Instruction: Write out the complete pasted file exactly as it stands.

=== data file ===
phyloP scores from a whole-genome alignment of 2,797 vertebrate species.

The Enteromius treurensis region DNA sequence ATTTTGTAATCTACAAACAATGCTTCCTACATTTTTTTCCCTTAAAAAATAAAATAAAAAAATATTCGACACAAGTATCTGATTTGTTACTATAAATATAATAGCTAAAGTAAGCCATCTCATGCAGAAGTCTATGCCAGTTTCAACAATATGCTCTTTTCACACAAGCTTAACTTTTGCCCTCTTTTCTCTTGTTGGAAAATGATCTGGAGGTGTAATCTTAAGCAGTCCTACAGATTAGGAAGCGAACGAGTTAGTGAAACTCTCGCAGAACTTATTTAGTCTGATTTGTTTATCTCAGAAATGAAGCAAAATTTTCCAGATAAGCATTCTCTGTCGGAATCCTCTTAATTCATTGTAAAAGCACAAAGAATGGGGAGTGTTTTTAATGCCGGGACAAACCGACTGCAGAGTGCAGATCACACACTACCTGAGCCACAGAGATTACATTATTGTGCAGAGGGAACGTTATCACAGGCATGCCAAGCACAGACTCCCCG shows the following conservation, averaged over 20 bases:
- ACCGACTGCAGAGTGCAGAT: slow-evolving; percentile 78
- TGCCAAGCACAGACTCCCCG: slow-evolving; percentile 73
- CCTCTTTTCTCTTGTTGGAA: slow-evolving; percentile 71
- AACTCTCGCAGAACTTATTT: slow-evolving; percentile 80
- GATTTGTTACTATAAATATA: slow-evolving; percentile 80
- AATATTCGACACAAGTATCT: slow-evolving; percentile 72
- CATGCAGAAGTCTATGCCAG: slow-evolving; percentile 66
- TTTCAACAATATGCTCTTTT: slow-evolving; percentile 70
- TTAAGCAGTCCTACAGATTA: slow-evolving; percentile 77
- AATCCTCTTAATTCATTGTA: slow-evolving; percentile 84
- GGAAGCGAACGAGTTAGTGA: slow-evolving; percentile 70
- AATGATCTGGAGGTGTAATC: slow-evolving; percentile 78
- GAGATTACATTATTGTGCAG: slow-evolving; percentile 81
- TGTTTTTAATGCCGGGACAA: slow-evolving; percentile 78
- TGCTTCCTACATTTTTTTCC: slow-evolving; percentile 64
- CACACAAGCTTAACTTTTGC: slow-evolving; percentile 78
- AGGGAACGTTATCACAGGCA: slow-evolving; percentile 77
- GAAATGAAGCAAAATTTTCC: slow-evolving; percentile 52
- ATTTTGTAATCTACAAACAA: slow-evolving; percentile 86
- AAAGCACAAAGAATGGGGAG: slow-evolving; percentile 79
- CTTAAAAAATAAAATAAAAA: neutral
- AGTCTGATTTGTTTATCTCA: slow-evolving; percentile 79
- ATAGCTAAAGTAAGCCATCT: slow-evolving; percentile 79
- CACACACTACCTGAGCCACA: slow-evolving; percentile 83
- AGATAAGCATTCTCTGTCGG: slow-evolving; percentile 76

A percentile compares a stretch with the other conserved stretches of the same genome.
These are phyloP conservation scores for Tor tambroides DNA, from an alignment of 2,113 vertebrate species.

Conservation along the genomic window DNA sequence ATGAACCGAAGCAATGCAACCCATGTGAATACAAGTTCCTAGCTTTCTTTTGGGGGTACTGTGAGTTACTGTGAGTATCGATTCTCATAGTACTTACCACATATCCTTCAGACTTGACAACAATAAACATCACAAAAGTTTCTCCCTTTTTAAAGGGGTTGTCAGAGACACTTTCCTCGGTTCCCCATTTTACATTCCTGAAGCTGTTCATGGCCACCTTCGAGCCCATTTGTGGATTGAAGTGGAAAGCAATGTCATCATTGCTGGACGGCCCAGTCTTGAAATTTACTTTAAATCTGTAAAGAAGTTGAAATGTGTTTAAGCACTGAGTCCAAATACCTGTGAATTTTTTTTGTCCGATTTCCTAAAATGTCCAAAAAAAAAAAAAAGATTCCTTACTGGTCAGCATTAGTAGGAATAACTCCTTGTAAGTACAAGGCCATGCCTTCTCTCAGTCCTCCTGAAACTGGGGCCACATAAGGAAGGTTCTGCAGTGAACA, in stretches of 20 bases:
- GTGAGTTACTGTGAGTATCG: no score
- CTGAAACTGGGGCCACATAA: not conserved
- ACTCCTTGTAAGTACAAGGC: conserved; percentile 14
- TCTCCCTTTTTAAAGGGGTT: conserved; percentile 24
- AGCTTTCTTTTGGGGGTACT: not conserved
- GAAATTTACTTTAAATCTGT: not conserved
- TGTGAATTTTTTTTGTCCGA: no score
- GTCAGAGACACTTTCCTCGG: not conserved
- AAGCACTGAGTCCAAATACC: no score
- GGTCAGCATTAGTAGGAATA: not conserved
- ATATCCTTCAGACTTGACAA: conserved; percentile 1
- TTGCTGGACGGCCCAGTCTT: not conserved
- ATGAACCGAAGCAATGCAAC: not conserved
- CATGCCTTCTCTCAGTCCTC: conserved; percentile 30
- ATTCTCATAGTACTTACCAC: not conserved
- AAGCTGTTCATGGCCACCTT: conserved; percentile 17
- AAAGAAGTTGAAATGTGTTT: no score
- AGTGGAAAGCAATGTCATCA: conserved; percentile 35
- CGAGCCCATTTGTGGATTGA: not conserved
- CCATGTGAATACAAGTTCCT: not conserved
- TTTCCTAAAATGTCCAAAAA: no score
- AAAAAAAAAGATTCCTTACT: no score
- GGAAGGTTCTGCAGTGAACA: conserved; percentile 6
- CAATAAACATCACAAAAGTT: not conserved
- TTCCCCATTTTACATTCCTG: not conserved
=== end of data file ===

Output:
phyloP scores from a whole-genome alignment of 2,797 vertebrate species.

The Enteromius treurensis region DNA sequence ATTTTGTAATCTACAAACAATGCTTCCTACATTTTTTTCCCTTAAAAAATAAAATAAAAAAATATTCGACACAAGTATCTGATTTGTTACTATAAATATAATAGCTAAAGTAAGCCATCTCATGCAGAAGTCTATGCCAGTTTCAACAATATGCTCTTTTCACACAAGCTTAACTTTTGCCCTCTTTTCTCTTGTTGGAAAATGATCTGGAGGTGTAATCTTAAGCAGTCCTACAGATTAGGAAGCGAACGAGTTAGTGAAACTCTCGCAGAACTTATTTAGTCTGATTTGTTTATCTCAGAAATGAAGCAAAATTTTCCAGATAAGCATTCTCTGTCGGAATCCTCTTAATTCATTGTAAAAGCACAAAGAATGGGGAGTGTTTTTAATGCCGGGACAAACCGACTGCAGAGTGCAGATCACACACTACCTGAGCCACAGAGATTACATTATTGTGCAGAGGGAACGTTATCACAGGCATGCCAAGCACAGACTCCCCG shows the following conservation, averaged over 20 bases:
- ACCGACTGCAGAGTGCAGAT: slow-evolving; percentile 78
- TGCCAAGCACAGACTCCCCG: slow-evolving; percentile 73
- CCTCTTTTCTCTTGTTGGAA: slow-evolving; percentile 71
- AACTCTCGCAGAACTTATTT: slow-evolving; percentile 80
- GATTTGTTACTATAAATATA: slow-evolving; percentile 80
- AATATTCGACACAAGTATCT: slow-evolving; percentile 72
- CATGCAGAAGTCTATGCCAG: slow-evolving; percentile 66
- TTTCAACAATATGCTCTTTT: slow-evolving; percentile 70
- TTAAGCAGTCCTACAGATTA: slow-evolving; percentile 77
- AATCCTCTTAATTCATTGTA: slow-evolving; percentile 84
- GGAAGCGAACGAGTTAGTGA: slow-evolving; percentile 70
- AATGATCTGGAGGTGTAATC: slow-evolving; percentile 78
- GAGATTACATTATTGTGCAG: slow-evolving; percentile 81
- TGTTTTTAATGCCGGGACAA: slow-evolving; percentile 78
- TGCTTCCTACATTTTTTTCC: slow-evolving; percentile 64
- CACACAAGCTTAACTTTTGC: slow-evolving; percentile 78
- AGGGAACGTTATCACAGGCA: slow-evolving; percentile 77
- GAAATGAAGCAAAATTTTCC: slow-evolving; percentile 52
- ATTTTGTAATCTACAAACAA: slow-evolving; percentile 86
- AAAGCACAAAGAATGGGGAG: slow-evolving; percentile 79
- CTTAAAAAATAAAATAAAAA: neutral
- AGTCTGATTTGTTTATCTCA: slow-evolving; percentile 79
- ATAGCTAAAGTAAGCCATCT: slow-evolving; percentile 79
- CACACACTACCTGAGCCACA: slow-evolving; percentile 83
- AGATAAGCATTCTCTGTCGG: slow-evolving; percentile 76

A percentile compares a stretch with the other conserved stretches of the same genome.
These are phyloP conservation scores for Tor tambroides DNA, from an alignment of 2,113 vertebrate species.

Conservation along the genomic window DNA sequence ATGAACCGAAGCAATGCAACCCATGTGAATACAAGTTCCTAGCTTTCTTTTGGGGGTACTGTGAGTTACTGTGAGTATCGATTCTCATAGTACTTACCACATATCCTTCAGACTTGACAACAATAAACATCACAAAAGTTTCTCCCTTTTTAAAGGGGTTGTCAGAGACACTTTCCTCGGTTCCCCATTTTACATTCCTGAAGCTGTTCATGGCCACCTTCGAGCCCATTTGTGGATTGAAGTGGAAAGCAATGTCATCATTGCTGGACGGCCCAGTCTTGAAATTTACTTTAAATCTGTAAAGAAGTTGAAATGTGTTTAAGCACTGAGTCCAAATACCTGTGAATTTTTTTTGTCCGATTTCCTAAAATGTCCAAAAAAAAAAAAAAGATTCCTTACTGGTCAGCATTAGTAGGAATAACTCCTTGTAAGTACAAGGCCATGCCTTCTCTCAGTCCTCCTGAAACTGGGGCCACATAAGGAAGGTTCTGCAGTGAACA, in stretches of 20 bases:
- GTGAGTTACTGTGAGTATCG: no score
- CTGAAACTGGGGCCACATAA: not conserved
- ACTCCTTGTAAGTACAAGGC: conserved; percentile 14
- TCTCCCTTTTTAAAGGGGTT: conserved; percentile 24
- AGCTTTCTTTTGGGGGTACT: not conserved
- GAAATTTACTTTAAATCTGT: not conserved
- TGTGAATTTTTTTTGTCCGA: no score
- GTCAGAGACACTTTCCTCGG: not conserved
- AAGCACTGAGTCCAAATACC: no score
- GGTCAGCATTAGTAGGAATA: not conserved
- ATATCCTTCAGACTTGACAA: conserved; percentile 1
- TTGCTGGACGGCCCAGTCTT: not conserved
- ATGAACCGAAGCAATGCAAC: not conserved
- CATGCCTTCTCTCAGTCCTC: conserved; percentile 30
- ATTCTCATAGTACTTACCAC: not conserved
- AAGCTGTTCATGGCCACCTT: conserved; percentile 17
- AAAGAAGTTGAAATGTGTTT: no score
- AGTGGAAAGCAATGTCATCA: conserved; percentile 35
- CGAGCCCATTTGTGGATTGA: not conserved
- CCATGTGAATACAAGTTCCT: not conserved
- TTTCCTAAAATGTCCAAAAA: no score
- AAAAAAAAAGATTCCTTACT: no score
- GGAAGGTTCTGCAGTGAACA: conserved; percentile 6
- CAATAAACATCACAAAAGTT: not conserved
- TTCCCCATTTTACATTCCTG: not conserved